The problem the farm community faces right now is a lack of understanding by the general public concerning the plight of the family farm. We (the farming community) have lost touch with the general public.

They see us receiving large government payments and asking the government for aid in times of drought, floods and other forms of natural disaster. They see us receiving insurance payments for our losses and also receiving a government payment. I would like to put these questions in terms that the general public can understand.

Example 1:

Consider the hypothetical: You have just purchased a house for $200,000 and your lender requires you to insure the house for at least the amount you owe against the home. Suppose you pay down 20 percent and have a loan of 80 percent ($160,000). You decide you want to insure the house for the full $200,000 to protect your investment.

You contact your agent and tell him you want to insure your new house for $200,000. He tells you no problem and insures your house for $200,000 at an affordable rate. Time passes and maybe you have no problems except for a hailstorm that damages your roof and you collect on the replacement cost of the roof with a small deductible.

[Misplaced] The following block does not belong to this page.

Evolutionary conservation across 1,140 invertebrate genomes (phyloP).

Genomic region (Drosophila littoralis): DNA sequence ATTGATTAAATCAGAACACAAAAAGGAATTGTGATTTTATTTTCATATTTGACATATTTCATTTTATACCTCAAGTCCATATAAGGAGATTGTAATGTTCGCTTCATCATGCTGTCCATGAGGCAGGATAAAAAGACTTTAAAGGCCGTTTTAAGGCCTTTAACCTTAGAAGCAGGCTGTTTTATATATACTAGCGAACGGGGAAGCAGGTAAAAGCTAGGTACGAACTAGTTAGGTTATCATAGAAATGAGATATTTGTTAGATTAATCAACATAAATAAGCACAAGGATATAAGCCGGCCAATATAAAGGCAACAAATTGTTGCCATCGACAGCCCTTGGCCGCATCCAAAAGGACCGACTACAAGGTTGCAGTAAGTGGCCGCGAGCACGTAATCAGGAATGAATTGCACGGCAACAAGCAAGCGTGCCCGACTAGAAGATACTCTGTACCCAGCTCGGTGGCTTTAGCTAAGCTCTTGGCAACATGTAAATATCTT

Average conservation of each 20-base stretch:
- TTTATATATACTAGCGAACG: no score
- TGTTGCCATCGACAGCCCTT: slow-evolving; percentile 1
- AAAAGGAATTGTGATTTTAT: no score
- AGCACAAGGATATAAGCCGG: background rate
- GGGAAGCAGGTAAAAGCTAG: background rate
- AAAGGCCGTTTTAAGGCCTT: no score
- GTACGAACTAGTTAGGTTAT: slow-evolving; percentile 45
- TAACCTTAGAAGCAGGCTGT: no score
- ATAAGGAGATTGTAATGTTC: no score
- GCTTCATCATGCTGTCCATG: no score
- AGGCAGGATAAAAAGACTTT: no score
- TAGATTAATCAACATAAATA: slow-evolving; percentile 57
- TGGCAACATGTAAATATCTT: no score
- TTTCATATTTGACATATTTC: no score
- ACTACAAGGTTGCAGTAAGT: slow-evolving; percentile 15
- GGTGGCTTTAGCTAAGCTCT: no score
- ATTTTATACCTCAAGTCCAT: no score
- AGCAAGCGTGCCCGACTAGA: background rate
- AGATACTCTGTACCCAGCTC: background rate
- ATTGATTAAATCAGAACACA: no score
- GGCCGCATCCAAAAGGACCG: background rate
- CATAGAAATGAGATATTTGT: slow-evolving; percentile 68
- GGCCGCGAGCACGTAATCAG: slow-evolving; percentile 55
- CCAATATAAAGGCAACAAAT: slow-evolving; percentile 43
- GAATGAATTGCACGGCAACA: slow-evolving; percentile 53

Five years go by and the value of your home has gone up. You decide to increase your insurance coverage. You call your insurance agent and he looks at your home and he says replacement cost is now $250,000. He writes a new policy at $250,000 at an affordable rate.

Then a tornado destroys your home. You had made a very wise decision and now you collect on the $250,000 insurance policy and rebuild your home just as it was without having to add more money. The agent writes you a new policy for $250,000 on your new home at an affordable rate.

Example 2:

I’ll use a wheat crop, 1,547 acres, for this example.

Seed $16.00 x 1547 acres = $24,752.00

Fertilize $60.00 x 1547 acres = $92,820.00

Labor $12.00 x 1547 acres = $18,564.00

Land $20.00 x 1547 acres = $30,940.00

Equipment $15.00 x 1547 acre = $23,205.00

Harvest $18.00 x 1547 acres = $27,846.00